Monday, October 24, 2011

notes from FOCS

There’s a table with free copies of the proceedings of FOCS 2010 and FOCS 2001, but there are not so many takers, seemingly. FOCS 2010 is a muddy green colour, and are the last paper proceedings — the proceedings of FOCS this year come on USB sticks, not paper, saving me the weight on the return trip, and also cutting down the cost of producing the proceedings to about $1,000, as mentioned during the business meeting. I believe that it’s the privilege of the local organizers to choose the colour of the proceedings, but I don’t know if the lime-green colour of the USB follows that tradition.

The conference had 236 registrations of which 82 were students. The number is similar to recent years. 85 papers were accepted out of 283 submissions. The Machtey award was awarded jointly, likewise the best paper award. (Really, we should maintain some central web page with a list of who won them; for the former there’s the wikipedia page, but at the time of writing it has not been updated for 2011. For the latter, when I googled for “FOCS best paper 2011” I got pointed to this blog post of Claire Mathieu of 1st April 2011, which featured prominently in Rafi Ostrovsky’s overview talk at the business meeting, but does not identify the relevant papers.) The business meeting featured an extensive discussion of how the conference should adapt to better serve the community: the format hasn’t changed much over the years, meanwhile things like arxiv have taken over some of the functions of conferences. The desired state of affairs is that lots of people would attend even if they don’t have papers there. Maybe next time we should have poster sessions, open problem sessions, that sort of thing. (Maybe the proceedings will be supplied in a shared Dropbox folder, USB sticks are getting a bit passé...)

I attended the tutorial talks on Saturday: I liked Kirk Pruhs on “Green Computing Algorithmics”: you want to save energy expended during computation; unfortunately there’s unlikely to be a very distinctive theory in which energy joins time and space as a resource you try to minimize; since computation can be made reversible there is no thermodynamic reason to lower-bound energy requirements; a “big-O” theory of energy would treat it like computation time. On the other hand, there’s still a “mother lode” of algorithmic problems relating to architecture-dependent scenarios.

Wednesday, October 05, 2011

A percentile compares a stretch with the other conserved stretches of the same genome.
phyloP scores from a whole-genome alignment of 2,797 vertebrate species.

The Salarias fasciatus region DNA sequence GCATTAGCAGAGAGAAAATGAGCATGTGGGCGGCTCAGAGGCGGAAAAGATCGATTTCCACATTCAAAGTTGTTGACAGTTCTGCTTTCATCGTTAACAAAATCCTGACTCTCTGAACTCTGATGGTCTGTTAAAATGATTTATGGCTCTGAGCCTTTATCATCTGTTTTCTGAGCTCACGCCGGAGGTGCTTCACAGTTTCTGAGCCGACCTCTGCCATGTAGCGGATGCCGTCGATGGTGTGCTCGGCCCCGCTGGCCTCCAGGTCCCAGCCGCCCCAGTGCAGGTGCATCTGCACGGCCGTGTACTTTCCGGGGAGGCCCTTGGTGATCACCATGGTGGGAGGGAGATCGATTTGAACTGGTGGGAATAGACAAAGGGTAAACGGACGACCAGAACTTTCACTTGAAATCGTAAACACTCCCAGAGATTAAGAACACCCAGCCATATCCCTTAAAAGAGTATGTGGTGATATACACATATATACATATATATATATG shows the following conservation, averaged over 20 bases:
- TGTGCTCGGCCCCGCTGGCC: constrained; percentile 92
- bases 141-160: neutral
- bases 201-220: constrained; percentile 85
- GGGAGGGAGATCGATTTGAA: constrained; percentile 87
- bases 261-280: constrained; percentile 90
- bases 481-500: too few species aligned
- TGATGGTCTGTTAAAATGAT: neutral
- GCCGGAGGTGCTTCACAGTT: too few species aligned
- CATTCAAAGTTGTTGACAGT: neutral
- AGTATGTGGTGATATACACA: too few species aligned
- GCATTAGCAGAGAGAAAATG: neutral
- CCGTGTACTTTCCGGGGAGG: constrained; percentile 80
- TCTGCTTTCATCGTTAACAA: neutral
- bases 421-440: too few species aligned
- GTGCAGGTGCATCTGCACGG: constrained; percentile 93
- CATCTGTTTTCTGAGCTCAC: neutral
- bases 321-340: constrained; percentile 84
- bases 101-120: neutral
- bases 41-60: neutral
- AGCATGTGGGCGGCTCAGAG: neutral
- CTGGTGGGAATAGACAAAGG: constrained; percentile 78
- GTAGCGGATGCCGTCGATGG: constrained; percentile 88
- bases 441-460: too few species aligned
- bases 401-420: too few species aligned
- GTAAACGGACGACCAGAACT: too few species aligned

Project Waterloo

I tried playing Microsoft Research’s Project Waterloo on Facebook; details are here, see also here. It’s a Colonel Blotto game: each player (there are 2) has 100 soldiers that he uses to attack 5 hills1, and you capture any hill if you attack it with more troops than your opponent. In each round you divide your soldiers between the hills, doing your best to guess how the opponent is dividing his, and you win the round if you capture 3 or more hills. Quoting the MSRC site:
The game is complex from a game-theoretic perspective, involves randomized strategies, and can be approached by reasoning about the opponent's reasoning. We have also found it to be fun, engaging, and slightly addictive. It is thus a great test case for studying actual strategic behaviour of people on Facebook.

I’m wondering whether it’s meant to be straightforward to devise an optimal strategy... it’s a zero-sum game, the catch is, there’s a large number of pure strategies — but do you have to mix over a large number of pure strategies (to guarantee to break even over time)? Maybe there’s a set of 5 good numbers (e.g. 34,26,21,15,4) that work if you allocate them at random to the hills; those suggested numbers look like a good bet against opponents who split their troops about equally amongst 3,4 or 5 hills.

Next I start thinking up ideas for improvement, usually after losing a round... how about a multi-round variant, in which the surviving troops get to defend the hills they captured? In a subsequent round, a defender would cancel out (say) three attackers, and you are allowed to send additional troops to a hill you already captured, in which case, you have to cancel them out with opponent’s attackers, and if any survive, they add to the defenders of that hill. It looks like eventually, all hills will end up with so many defenders that further attacks should be futile, but there is no guarantee of how long it will take to reach that state.

1“Hill” comes from the Gross and Wagner paper linked-to in the Wikipedia page. More abstractly they are sometimes called battlefields or sites.